This is not some fluffy post about inner peace. It’s not a guide. It’s an attempt to establish links between both activities and derive useful suggestions for our hobby.
Let’s begin by saying I’m not trying to convince anyone to start meditating. Meditators know for a fact what effect the practice has on their lives. Others can try for themselves, it’s free and open to all 🙂
But I would like to establish a somewhat scientific link between that feeling of flow I often mention, and which systematically provokes a knee-jerk reaction in a large part of the photo community, and meditation. If only to explain that both are repeatable, scientific processes, with predictable results, not the near-mystical voodoo that some online shops and self-proclaimed gurus would like to peddle 😉
I’ll keep it short.
Our mind is not unlike an operating system. Dozens of tasks are happening simultaneously. Bodily sensations, spontaneous thoughts, outside events and noises all create streams of information processed by the brain.
Unlike an OS in which the user dictates what process (a specific app, eg) should take center stage, the decision to focus our attention on one or another of those streams escapes our conscious will. Eons of survival skills, education, and the events of the moment dictate what our brain focuses on at any time of the day. Imagine how long you would survive if you had to control all those processes yourself and had to consciously tell your lungs to fill up and empty every moment of your life, yikes.
Meditation trains the mind to give you, its rightful owner and user, a lot more control on what it is it’s devoting most energy to, at any give time 😉
Flow is a state of mind during which you are able to focus almost exclusively on one thing. The link with meditation should be quite clear, from this. But flow can develop naturally without sitting on a cushion, lighting incense and listening to 528Hz angelic music from Youtube 😉
More interesting than this fake cliché is the fact that meditation teaches you to focus intensely on one thing, while retaining perfect awareness of the rest of the world. You do not focus on a medication subject (very often, your breath) by shutting down all other stimuli, itches, fear anger, noises, but in the context of those things; that is being well aware of them (a.k.a. mindfulness) and keeping your conscious awareness on the breath.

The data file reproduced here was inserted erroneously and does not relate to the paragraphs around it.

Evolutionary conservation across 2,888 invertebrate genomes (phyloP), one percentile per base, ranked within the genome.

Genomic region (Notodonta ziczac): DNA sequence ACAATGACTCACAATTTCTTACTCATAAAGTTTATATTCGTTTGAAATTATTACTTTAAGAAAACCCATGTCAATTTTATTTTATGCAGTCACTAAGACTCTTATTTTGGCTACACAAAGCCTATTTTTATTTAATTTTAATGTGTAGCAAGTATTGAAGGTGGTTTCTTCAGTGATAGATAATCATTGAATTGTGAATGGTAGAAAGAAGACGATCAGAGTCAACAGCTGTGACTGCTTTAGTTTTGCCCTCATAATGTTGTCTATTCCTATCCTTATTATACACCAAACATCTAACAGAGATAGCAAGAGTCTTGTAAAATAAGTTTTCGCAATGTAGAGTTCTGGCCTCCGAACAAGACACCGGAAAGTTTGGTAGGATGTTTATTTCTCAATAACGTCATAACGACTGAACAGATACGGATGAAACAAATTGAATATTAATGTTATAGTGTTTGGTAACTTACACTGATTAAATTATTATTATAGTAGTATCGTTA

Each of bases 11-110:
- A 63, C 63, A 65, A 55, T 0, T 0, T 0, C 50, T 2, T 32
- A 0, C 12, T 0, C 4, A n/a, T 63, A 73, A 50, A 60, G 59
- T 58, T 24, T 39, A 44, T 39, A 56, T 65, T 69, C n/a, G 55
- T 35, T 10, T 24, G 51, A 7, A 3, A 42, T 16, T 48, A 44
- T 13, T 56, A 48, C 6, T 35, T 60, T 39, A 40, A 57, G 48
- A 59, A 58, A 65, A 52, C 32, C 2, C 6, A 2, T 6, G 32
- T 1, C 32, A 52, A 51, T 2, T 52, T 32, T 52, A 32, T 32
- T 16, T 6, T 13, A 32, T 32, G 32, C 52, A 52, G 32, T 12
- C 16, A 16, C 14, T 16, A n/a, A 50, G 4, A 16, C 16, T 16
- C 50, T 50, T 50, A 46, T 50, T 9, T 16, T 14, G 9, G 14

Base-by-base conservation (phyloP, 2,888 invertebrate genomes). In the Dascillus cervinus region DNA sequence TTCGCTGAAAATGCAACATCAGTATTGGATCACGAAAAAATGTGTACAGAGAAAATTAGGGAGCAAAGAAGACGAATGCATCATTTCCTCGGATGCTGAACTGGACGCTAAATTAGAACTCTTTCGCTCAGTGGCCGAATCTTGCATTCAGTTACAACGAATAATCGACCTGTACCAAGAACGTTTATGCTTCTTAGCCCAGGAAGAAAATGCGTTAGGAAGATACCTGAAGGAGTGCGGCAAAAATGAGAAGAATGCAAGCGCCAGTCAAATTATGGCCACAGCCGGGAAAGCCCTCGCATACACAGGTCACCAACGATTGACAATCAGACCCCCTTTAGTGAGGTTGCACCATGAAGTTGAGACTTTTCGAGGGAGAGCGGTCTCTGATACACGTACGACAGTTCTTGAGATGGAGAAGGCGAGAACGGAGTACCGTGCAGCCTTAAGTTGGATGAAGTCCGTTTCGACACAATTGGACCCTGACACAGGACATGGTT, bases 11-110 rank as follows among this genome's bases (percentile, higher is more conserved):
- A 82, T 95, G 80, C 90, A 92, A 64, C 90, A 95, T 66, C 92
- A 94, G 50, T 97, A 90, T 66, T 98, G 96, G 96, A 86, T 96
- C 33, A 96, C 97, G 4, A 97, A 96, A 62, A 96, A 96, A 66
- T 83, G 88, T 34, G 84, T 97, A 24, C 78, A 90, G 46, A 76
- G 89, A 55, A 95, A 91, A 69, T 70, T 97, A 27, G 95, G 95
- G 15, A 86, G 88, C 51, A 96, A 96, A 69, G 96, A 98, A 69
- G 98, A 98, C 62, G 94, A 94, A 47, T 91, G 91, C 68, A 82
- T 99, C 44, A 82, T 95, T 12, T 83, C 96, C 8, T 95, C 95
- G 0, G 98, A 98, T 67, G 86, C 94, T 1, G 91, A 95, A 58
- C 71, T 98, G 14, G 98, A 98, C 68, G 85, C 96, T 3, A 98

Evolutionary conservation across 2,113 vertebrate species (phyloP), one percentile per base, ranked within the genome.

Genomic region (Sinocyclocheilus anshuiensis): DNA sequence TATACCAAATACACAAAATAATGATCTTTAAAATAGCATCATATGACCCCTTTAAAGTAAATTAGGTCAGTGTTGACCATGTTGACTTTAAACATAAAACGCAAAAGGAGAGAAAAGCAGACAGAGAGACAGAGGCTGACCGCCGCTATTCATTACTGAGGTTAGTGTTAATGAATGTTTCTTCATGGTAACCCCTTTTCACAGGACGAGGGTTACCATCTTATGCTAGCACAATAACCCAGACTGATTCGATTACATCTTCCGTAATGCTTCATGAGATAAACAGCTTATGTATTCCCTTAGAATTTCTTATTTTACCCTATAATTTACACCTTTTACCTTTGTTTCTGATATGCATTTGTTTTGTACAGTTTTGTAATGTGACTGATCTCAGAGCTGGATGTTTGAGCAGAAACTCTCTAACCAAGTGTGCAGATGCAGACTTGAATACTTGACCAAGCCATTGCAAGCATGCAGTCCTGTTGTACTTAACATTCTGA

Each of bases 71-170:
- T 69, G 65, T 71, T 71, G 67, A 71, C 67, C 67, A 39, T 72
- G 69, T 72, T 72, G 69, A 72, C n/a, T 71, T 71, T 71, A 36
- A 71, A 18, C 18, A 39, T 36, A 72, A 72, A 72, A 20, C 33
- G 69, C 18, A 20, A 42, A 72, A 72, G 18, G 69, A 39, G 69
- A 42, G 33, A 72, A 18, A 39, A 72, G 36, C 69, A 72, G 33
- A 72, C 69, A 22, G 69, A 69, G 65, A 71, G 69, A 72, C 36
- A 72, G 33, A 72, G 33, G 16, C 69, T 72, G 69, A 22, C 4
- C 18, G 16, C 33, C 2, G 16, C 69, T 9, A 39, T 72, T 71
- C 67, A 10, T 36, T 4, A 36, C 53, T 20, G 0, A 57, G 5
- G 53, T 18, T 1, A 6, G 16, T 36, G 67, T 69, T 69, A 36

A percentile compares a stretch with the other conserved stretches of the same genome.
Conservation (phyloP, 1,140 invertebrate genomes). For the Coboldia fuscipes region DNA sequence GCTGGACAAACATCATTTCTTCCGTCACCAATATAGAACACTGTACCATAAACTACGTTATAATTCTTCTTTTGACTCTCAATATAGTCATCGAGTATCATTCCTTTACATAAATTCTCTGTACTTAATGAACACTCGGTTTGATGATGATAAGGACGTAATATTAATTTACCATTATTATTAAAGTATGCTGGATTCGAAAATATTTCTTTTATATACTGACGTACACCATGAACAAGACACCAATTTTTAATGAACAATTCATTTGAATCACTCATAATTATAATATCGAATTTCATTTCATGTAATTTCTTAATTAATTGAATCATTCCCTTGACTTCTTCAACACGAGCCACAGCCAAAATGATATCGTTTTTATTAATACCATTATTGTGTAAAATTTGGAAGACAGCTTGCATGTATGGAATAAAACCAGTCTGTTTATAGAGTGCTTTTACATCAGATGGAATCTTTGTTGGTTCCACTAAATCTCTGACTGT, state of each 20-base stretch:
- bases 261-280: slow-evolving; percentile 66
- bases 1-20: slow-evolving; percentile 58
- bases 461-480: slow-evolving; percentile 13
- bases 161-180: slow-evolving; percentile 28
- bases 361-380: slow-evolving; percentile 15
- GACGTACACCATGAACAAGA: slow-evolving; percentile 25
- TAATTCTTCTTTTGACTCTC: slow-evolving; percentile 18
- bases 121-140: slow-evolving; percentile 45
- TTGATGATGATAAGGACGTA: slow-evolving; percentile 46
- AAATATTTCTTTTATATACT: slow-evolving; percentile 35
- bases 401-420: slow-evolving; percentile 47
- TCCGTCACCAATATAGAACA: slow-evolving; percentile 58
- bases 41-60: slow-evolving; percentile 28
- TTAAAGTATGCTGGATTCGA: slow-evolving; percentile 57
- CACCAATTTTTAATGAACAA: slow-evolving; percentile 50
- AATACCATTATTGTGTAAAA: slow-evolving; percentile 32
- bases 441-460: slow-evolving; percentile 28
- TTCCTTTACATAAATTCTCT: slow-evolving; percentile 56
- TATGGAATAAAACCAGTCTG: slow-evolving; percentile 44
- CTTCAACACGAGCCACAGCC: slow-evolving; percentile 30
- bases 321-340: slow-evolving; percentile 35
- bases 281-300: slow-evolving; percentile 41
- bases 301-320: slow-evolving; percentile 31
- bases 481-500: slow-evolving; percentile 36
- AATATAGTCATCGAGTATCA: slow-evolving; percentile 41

Likewise, in flow, your focus is on your knitting, painting, essay, photography, equations … but your mind remains completely open to ideas and thoughts. Read accounts of major scientific discoveries and you’ll be surprised at how many ideas “pop-up” in to the mind of the Einsteins of the world. Would any of these have popped like a weasel if said minds had erected high walls all around their main area of focus?
In photography, you’re either a professional, living from “getting shots” and relying on gear to help as much as possible with that, or an amateur relying on flow to make images that match your feelings of the moment and enjoy the joy of success more than the image itself. The alternative is to rely on gear to create that intense feeling of achievement, with predictably dire results.
An alternative that represents what, 98% of the market? 😉
Here’s the link with meditation. In a state of flow with a camera in your hand, ideas for images are constantly popping into your mind. You train to recognise the good ones (that’s experience and feedback training your intuition over time), and you train to transform the idea into an actual image (that’s what’s referred to as learning photography). You need to be able to maintain flow while remaining open to the through processes allowing you to recognize good shots and how to make them.
Now, invariably, when I mention flow, it’s in the same sentence as a recommendation for a camera such as the Pixii, the Hasselblad X1D or the Mamiya 7 😉
But that’s just me! You often hear that gear doesn’t matter, right?
For masters of the craft, gear doesn’t matter. Because they have trained to recognize good opportunities, they have trained to transform inner vision into real-life image, and because they have trained to focus beyond the grasp of good or bad gear. For mere mortals, the task is a lot harder and my recommendation stands.
However, there is good news.
In meditation, there is no hard technique to learn or master, no karmic predisposition to inherit, no darshan to receive. You focus, you lose focus, you bring back focus gently, and gradually, you spontaneously become much better at it. Automatically. The process is the sucess. That’s why I feel that Nike’s slogan “Just do it” is the most powerful, inspiring, and essential in the history of branding.
Likewise, if custom buttons, peeling faux-leather (my veins still pop at that one), unfathomable UI, noise, bugs, …, get you out of flow, just get back into it gently and you’ll eventually get better at working with any gear 🙂 So, if you enjoy using a camera that would make my brain curdle (and don’t worhsip the camera but focus on image making) the basic principles of meditation should ensure you can still “get into the groove” 🙂
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